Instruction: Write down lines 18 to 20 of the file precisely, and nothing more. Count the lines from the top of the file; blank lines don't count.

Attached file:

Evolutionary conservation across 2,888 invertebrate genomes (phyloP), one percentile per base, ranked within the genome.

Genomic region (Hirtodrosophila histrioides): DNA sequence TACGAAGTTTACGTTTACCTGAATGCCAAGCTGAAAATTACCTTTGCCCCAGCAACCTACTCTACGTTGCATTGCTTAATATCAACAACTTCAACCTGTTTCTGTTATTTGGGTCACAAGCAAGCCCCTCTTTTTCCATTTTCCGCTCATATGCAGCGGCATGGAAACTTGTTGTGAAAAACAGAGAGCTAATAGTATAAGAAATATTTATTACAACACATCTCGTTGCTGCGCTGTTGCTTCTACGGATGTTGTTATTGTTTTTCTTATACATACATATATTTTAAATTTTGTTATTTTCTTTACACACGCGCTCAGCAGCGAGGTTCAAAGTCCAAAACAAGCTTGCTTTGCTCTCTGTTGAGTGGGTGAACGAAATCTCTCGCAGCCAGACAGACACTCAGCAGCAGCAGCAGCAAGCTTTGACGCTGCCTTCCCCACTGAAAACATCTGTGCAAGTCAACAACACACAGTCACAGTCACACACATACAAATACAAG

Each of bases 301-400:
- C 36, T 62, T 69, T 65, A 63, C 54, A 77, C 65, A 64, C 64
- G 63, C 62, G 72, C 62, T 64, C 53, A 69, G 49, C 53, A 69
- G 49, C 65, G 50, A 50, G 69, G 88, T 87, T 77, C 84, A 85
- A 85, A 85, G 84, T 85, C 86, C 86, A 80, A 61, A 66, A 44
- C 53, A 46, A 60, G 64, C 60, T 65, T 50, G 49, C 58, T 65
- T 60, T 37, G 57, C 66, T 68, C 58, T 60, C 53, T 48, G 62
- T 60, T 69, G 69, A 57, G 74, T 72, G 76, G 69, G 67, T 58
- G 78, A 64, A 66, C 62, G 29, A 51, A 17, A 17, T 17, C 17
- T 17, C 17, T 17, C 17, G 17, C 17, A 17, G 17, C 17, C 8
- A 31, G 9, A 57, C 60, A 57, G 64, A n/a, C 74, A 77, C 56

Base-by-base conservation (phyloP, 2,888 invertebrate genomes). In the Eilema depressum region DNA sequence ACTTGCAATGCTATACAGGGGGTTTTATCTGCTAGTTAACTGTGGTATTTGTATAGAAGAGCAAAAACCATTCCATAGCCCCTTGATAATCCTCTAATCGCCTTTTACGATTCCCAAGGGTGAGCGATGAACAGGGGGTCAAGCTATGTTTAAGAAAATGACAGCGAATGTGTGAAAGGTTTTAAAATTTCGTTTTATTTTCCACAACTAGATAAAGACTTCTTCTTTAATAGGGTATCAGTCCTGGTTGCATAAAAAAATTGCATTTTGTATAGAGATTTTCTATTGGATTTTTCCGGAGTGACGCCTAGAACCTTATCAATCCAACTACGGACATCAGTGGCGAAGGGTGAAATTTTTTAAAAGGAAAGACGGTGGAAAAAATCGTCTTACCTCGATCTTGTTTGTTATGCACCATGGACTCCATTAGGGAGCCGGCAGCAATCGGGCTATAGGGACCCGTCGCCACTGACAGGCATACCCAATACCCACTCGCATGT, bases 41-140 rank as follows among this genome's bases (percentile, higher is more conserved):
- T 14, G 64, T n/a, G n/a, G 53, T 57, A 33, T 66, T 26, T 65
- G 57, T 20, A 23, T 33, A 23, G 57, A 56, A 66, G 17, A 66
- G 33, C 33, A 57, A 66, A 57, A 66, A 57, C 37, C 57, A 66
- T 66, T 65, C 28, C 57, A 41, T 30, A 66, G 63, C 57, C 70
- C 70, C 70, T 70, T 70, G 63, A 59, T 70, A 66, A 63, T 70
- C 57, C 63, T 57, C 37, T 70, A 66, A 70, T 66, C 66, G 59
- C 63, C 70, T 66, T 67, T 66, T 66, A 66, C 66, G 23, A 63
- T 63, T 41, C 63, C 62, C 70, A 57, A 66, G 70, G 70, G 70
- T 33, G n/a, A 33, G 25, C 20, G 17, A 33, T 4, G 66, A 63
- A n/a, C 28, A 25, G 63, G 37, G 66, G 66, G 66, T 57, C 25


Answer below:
- T 66, T 65, C 28, C 57, A 41, T 30, A 66, G 63, C 57, C 70
- C 70, C 70, T 70, T 70, G 63, A 59, T 70, A 66, A 63, T 70
- C 57, C 63, T 57, C 37, T 70, A 66, A 70, T 66, C 66, G 59